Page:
There is silence, a crash of hard drums and that rattling brass and organ engine as Batman announces his presence and intent to his enemies. As the shadow vigilante returns to the night, Elfman’s strings and flutes have the criminals lying broken in their pool of fear even as one of the thugs begins to sob on the screen. I still smile from that scene. It’s not a funny smile but lord am I having fun.

First Confrontation is a beautifully orchestrated track that distinguishes itself from the rest as a magnificent cat and mouse piece musically illustrating the face off at Axis Chemical, ending with the “death” of Jack Napier. The piece starts low with base strings breathing warning and intrigue, adding horns for tension, and then bringing in the lighter strings as the standoff between police and thugs escalate. There is not a little tribute to one of Elfman’s inspirations, Bernard Herrmann (Psycho, Vertigo), with his repeated brass riffs and flaring outbursts, always upping the stakes and mood of the visual information.

The Bat Fanfare is more personified here, much like the shark in “Jaws”, where the music signifies the character’s manifestations. It's a beautiful thing, an intricate furtive ballet of hunting and stalking, punctuated with wonder as the Batman makes his presence felt, each of his attacks upping the tempo of the music, culminating in screaming horns as the situation becomes uncontrollable, ending in Napier’s fall from the catwalk, and settling down with muted fanfare as the Batman makes a signature smoke obscured exit, ending with shrill notes letting us know that though we have seen the last of Jack Napier, we are far from done with this individual.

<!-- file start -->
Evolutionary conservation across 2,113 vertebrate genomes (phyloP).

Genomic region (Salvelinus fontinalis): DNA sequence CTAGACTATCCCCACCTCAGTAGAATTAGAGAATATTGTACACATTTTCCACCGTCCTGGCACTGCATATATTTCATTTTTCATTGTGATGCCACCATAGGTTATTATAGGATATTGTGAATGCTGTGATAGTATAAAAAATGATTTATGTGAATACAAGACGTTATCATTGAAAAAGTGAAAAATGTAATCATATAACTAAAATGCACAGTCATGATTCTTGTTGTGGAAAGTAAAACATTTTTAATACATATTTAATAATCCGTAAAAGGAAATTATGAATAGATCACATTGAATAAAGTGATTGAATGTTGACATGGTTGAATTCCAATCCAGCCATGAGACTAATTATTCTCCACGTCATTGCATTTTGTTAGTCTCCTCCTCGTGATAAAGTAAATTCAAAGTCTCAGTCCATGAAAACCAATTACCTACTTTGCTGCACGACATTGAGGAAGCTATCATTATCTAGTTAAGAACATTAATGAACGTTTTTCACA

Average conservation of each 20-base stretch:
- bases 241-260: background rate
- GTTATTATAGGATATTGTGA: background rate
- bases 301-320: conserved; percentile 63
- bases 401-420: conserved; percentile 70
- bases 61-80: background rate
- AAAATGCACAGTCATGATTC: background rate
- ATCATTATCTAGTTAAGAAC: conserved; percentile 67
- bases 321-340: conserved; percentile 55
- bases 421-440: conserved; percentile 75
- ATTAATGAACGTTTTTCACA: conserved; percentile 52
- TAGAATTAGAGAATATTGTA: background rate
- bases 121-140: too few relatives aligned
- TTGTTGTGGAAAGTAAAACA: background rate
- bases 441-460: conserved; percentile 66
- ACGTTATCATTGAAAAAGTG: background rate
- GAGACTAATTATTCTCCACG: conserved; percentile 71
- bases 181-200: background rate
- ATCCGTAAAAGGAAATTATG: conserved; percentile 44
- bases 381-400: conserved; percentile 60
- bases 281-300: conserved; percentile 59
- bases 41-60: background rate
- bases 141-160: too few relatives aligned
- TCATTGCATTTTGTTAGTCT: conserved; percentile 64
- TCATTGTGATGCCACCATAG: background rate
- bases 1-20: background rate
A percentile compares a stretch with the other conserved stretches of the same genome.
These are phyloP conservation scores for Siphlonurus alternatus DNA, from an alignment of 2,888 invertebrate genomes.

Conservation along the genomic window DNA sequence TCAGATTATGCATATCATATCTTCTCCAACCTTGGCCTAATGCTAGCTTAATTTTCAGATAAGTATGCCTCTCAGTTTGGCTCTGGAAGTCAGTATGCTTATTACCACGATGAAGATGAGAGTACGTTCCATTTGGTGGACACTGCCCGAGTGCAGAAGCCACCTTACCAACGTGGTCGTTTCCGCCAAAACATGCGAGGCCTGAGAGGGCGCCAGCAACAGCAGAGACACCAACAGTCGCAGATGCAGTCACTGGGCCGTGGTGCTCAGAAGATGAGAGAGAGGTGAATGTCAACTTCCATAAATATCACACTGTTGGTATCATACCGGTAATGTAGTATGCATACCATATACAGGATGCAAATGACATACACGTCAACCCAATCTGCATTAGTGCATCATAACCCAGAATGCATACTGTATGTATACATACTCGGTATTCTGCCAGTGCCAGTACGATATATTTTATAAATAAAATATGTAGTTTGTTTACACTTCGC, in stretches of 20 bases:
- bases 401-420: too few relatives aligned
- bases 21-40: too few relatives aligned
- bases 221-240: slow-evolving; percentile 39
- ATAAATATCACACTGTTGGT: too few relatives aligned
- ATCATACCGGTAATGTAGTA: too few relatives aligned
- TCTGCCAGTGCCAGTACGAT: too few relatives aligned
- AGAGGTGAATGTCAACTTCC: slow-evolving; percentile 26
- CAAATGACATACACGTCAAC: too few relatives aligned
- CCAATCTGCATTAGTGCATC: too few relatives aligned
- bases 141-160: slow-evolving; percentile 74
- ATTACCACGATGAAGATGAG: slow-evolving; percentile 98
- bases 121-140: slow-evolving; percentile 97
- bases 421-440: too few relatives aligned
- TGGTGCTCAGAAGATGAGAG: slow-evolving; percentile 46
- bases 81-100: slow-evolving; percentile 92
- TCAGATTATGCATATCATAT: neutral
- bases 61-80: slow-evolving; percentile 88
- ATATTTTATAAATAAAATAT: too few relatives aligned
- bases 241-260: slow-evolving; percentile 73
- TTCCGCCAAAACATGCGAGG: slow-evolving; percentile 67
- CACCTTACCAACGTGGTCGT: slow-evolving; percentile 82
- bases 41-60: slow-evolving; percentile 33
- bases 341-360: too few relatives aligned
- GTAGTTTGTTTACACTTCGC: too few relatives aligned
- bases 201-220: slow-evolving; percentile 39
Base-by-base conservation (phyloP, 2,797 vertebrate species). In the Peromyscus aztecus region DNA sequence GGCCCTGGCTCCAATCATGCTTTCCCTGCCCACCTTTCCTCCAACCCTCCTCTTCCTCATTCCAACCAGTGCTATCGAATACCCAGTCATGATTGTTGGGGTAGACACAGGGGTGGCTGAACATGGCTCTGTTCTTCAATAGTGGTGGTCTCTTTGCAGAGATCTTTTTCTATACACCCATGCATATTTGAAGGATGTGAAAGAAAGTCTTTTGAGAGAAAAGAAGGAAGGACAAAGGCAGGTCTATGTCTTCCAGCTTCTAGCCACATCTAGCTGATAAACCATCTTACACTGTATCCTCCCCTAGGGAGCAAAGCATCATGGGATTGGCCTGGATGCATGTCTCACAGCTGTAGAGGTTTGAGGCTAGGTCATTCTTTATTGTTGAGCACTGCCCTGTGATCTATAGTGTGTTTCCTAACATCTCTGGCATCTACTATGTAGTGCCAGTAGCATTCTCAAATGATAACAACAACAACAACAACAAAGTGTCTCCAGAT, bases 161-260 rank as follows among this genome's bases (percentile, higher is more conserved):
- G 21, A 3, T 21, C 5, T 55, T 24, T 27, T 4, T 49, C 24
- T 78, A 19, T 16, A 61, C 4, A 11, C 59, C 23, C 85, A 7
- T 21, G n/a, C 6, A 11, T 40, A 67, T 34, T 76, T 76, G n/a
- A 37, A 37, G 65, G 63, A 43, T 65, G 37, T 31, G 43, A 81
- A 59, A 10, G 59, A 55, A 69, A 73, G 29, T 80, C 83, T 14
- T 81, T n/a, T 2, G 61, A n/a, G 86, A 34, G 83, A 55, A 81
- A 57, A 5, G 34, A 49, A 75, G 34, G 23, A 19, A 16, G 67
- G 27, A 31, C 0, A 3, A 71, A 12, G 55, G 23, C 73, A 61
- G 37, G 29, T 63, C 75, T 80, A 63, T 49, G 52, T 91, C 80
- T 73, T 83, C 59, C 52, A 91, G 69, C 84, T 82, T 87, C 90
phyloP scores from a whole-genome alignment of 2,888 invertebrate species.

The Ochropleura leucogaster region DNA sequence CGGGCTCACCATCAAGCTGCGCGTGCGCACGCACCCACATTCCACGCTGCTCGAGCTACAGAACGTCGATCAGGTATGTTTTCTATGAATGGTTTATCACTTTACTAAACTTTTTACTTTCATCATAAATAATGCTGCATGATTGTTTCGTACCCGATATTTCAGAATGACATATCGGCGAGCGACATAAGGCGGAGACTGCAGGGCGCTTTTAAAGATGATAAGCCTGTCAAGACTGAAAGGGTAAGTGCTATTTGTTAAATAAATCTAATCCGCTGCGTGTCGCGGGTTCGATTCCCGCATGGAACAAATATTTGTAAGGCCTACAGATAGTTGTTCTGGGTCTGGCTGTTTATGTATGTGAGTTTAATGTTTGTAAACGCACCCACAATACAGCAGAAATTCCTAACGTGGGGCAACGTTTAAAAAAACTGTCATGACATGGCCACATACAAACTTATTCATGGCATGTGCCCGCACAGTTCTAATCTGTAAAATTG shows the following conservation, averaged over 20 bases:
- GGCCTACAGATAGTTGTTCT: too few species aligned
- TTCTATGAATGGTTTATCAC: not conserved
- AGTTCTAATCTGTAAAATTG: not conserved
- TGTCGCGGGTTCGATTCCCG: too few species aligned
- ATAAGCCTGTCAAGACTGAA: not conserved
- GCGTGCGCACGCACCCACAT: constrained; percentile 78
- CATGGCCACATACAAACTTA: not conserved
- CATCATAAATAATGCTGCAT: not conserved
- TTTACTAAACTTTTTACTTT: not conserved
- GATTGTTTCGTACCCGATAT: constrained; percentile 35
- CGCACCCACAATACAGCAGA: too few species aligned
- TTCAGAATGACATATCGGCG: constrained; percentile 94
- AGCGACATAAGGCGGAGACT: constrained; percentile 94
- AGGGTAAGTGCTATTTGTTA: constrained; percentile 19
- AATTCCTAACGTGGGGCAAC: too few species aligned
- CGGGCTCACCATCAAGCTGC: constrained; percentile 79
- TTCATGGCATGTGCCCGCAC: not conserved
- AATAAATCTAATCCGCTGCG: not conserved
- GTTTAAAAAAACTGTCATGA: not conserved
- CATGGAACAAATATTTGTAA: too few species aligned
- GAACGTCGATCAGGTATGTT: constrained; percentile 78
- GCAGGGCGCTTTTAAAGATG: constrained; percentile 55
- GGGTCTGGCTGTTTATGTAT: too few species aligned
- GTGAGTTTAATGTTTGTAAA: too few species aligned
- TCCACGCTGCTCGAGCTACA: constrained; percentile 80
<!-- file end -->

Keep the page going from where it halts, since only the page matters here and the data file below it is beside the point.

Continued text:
The Kitchen, Flowers and Surgery tracks are brief trips through more quiet moments in the film, namely the Wayne/Vale Romance where we have the softened Batman Fanfare used to denote tenderness, then a brief piece which follows Bruce into Crime Alley where a low tune of mystery then gives us the first hints of anguish we will come to know later in the work when we discover what past horrors the alley holds. We then drift into another Hermanesque high stringed, tightrope where the music is substituted for what can only be an agonizing backroom surgery, building into frenzied pained reveal as a new creature is birthed in Gotham, culminating in a magnificent cymbal-revealed entrance as a joyous waltz underscores the Joker’s grand entrance and cathartic, hilarious disposal of Jack Napier’s betraying boss Carl Grissom. The waltz has a large resonant bass drum punctuating the beat, reminiscent of a circus drum under the big top, a brilliant meld of seductive evil and clownish idiocy – it's the highlight of these blended pieces, and certainly an exciting cap to this string of understated background music. I’m also always a big fan of sadistic violence done under the cover of happy, cheerful music.

Clown Attack uses low piano and sinister violins to twist the light street antics of mimes into a stylized gang hit- the piano builds as the distraction of the henchman gives way to the Joker’s entrance, and blaring trumpets accentuate his flamboyant killing of his mob rival while we have a light, distressed flute reprisal of the Bat Fanfare coloring Bruce Wayne’s reaction to the violence erupting around him and a promise of retribution from his alter-ego.